The Heart of It All
Anabella Bergero’s art installation Heart of Community, on view in Faena Art’s Project Room, has been extended through October 14.
What is your background as an artist? In the past 10 years of my life, I’ve lived in six different cities, so I’ve been crossing over geographic boundaries the same way I cross over artistic disciplines. Ever since I was a child growing up in Córdoba, Argentina I wanted to be a fashion designer. My grandmother taught me how to sew, crochet, knit, and embroider, which was part of our Italian family’s cultural heritage. When I was older, I studied architecture at the Universidad Iberoamericana in Mexico City. I love the conceptual and philosophical approach to conceiving a built environment and how it influences the human experience. I later realized I wanted to do something closer to the body so I went to study fashion design at Universidad de Palermo in Buenos Aires; however, I always developed collections using a very conceptual approach, similar to how I’d research and create architectural designs. I later did a postgrad in London at Central Saint Martins that let me explore different disciplines from woodworking and silk printing to 3D scanning workshops. That’s when I really started creating a multidisciplinary practice. In 2018, I moved to New York City and started intensely researching gender identity within Latin America at the Fashion Institute of Technology, all of which came together to create this current exhibition.
How does this art installation explore Latinx gender identity? A lot of this exhibit comes from researching quinceañeras, religious pop iconography in Latin America, and how culture permeates borders. I used a wide range of materials and styles from murals and collages to fashion and silk screening. All of the photography you see are images I’ve taken and pieces I stitched by hand. I focused in part on quinceañeras because of their crucial role in the construction of womanhood in Latin America. In the exhibit, quinceañera gowns are embellished with Swarovski crystals and juxtaposed with colorful silk heart pillows emblazoned with pop images of the Virgin of Guadalupe, and a men’s mariachi costume decorated with images of dollar bills. As a Latinx woman who lived in Argentina, Mexico, and Europe, I began to realize that how one identifies and is perceived as a woman has a great deal to do with context. When I began exploring and integrating my own individual identity, I realized it was also an exploration that resonated with the collective.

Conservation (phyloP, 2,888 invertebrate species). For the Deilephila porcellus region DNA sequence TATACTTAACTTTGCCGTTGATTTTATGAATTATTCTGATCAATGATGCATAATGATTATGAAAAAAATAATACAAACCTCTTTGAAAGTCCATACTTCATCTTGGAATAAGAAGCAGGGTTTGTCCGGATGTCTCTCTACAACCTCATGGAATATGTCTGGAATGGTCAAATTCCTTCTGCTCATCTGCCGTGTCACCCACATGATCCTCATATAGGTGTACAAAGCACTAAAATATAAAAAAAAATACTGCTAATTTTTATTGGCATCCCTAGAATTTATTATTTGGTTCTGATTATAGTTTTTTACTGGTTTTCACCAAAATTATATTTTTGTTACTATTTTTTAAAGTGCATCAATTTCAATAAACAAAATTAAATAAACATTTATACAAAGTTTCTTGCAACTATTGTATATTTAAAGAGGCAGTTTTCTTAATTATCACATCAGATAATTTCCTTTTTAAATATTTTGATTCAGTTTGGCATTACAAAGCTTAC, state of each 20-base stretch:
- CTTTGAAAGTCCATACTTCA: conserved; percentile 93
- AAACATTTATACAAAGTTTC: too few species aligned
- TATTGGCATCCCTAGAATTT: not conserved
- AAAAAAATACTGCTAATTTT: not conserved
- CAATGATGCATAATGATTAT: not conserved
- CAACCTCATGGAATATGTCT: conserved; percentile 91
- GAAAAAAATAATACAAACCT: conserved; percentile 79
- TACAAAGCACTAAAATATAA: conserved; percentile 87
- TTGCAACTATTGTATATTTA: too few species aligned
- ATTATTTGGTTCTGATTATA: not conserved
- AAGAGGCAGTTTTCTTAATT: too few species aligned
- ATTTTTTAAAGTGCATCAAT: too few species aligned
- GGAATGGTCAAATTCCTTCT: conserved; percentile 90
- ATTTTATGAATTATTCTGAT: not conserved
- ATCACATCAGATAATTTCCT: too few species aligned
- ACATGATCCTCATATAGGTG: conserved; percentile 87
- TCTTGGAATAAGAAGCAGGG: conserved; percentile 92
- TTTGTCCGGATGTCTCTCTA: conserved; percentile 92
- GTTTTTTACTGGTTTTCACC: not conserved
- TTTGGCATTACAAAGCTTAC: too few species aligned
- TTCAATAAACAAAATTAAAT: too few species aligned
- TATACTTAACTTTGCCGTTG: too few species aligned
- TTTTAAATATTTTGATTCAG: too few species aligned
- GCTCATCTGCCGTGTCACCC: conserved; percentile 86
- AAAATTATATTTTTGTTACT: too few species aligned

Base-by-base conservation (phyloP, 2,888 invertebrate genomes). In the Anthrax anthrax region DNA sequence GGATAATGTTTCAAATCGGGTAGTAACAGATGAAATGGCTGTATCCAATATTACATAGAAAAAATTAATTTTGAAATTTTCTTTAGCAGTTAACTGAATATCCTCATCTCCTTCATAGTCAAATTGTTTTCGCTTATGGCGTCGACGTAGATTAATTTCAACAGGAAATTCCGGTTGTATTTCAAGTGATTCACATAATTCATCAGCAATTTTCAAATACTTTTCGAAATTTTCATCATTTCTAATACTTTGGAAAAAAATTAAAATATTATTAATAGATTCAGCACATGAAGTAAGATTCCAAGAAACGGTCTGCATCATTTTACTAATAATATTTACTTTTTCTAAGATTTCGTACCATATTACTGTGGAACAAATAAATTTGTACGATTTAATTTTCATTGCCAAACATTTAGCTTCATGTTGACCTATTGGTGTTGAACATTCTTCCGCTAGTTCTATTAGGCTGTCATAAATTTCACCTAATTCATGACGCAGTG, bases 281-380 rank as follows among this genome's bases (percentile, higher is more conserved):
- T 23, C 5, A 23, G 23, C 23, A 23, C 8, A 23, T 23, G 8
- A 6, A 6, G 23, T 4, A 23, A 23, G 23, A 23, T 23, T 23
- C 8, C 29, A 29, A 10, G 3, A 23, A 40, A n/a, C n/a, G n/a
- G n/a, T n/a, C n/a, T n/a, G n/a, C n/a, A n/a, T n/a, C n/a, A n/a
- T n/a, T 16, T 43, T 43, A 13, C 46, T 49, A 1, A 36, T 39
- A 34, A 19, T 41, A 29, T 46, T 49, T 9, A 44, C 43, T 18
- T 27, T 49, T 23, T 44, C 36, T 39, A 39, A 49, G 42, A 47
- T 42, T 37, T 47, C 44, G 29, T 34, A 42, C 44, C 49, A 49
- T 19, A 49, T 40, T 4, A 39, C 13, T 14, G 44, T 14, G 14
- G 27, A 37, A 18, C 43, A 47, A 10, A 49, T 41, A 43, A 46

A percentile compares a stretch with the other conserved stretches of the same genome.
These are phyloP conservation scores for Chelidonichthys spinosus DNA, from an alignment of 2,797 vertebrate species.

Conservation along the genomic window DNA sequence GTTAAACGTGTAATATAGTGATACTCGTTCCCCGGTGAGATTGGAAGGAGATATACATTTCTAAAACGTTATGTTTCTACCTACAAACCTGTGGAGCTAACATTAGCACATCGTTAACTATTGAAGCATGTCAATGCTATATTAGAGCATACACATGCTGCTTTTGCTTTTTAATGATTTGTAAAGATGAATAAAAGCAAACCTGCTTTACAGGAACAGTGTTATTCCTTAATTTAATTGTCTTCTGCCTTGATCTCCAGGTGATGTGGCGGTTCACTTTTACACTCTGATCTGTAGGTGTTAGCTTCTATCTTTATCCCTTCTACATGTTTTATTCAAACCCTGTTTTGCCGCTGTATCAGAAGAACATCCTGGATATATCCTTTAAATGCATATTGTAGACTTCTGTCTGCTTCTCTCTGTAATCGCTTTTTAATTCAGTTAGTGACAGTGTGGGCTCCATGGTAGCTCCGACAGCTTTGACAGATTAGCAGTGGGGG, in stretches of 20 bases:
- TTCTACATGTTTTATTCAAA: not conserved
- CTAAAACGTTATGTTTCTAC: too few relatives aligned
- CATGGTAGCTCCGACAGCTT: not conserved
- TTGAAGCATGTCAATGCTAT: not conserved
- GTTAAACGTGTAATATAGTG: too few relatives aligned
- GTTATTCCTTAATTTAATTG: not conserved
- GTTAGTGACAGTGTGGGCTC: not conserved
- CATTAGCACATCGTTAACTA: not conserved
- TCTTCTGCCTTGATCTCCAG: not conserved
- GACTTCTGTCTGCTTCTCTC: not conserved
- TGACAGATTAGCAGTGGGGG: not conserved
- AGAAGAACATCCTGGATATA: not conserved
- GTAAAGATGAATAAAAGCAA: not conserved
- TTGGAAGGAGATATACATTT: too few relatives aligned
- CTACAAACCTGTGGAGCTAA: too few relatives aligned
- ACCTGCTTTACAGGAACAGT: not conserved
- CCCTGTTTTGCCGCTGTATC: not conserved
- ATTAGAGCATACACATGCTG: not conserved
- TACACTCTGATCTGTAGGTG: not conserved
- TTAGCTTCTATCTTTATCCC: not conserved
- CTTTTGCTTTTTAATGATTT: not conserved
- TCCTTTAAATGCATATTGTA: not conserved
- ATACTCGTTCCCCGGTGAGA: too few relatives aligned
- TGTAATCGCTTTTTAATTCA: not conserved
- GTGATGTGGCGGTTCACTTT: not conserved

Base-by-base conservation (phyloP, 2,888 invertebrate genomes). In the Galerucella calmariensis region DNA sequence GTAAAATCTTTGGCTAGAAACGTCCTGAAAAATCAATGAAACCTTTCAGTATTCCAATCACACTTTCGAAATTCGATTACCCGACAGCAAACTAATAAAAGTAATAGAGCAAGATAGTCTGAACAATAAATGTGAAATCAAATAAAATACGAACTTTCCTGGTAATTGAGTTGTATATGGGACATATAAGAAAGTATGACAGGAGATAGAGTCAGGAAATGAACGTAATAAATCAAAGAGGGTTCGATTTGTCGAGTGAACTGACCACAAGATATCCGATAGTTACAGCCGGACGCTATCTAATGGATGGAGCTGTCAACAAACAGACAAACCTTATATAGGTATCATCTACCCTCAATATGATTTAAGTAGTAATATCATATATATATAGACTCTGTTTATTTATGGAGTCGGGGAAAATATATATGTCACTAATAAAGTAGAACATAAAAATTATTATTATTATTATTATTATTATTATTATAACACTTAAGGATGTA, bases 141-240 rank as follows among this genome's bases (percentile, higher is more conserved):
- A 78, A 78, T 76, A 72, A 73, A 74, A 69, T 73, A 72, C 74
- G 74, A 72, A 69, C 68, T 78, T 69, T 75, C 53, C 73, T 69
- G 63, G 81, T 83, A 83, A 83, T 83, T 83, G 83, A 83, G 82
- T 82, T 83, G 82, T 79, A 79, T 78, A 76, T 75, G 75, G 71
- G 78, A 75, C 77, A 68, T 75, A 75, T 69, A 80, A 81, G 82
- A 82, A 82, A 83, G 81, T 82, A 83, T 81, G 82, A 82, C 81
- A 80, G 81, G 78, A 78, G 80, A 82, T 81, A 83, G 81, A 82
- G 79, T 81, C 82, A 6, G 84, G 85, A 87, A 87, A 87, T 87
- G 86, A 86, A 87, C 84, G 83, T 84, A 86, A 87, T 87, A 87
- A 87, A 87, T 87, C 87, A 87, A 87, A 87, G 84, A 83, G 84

What role does community play in art? Art exists within a context and cultural framework. It exists in community and in relation to one another. The community programming is the spinal cord of Heart of Community. We’ve had tie-dye workshops, open-mic podcasts, art and fashion talks, and in the fall, we’re going to start hosting heart-opening sessions through guided meditation to allow people to inhabit the space more sensorially and open to sources of joy and creativity within themselves. The Project Room and the Heart of Community installation act as a central hub to gather the neighborhood and visitors in a way that rethinks a typical art gallery where the artist isn’t the only one who creates in the space. The programming allows for acts of collective co-creation, and, in doing so, the bonds of community are strengthened. Through art-making, art-sharing, and art-thinking, we create each other and the world we inhabit.
What do you hope people will take from Heart of Community? I hope they take a sense of being represented and being seen. I also want them to take ownership of the space and create their own art here, which they’ll bring into their own homes, spaces, and lives—whether it’s a piece of clothing, a new friendship, or a new way of seeing the world.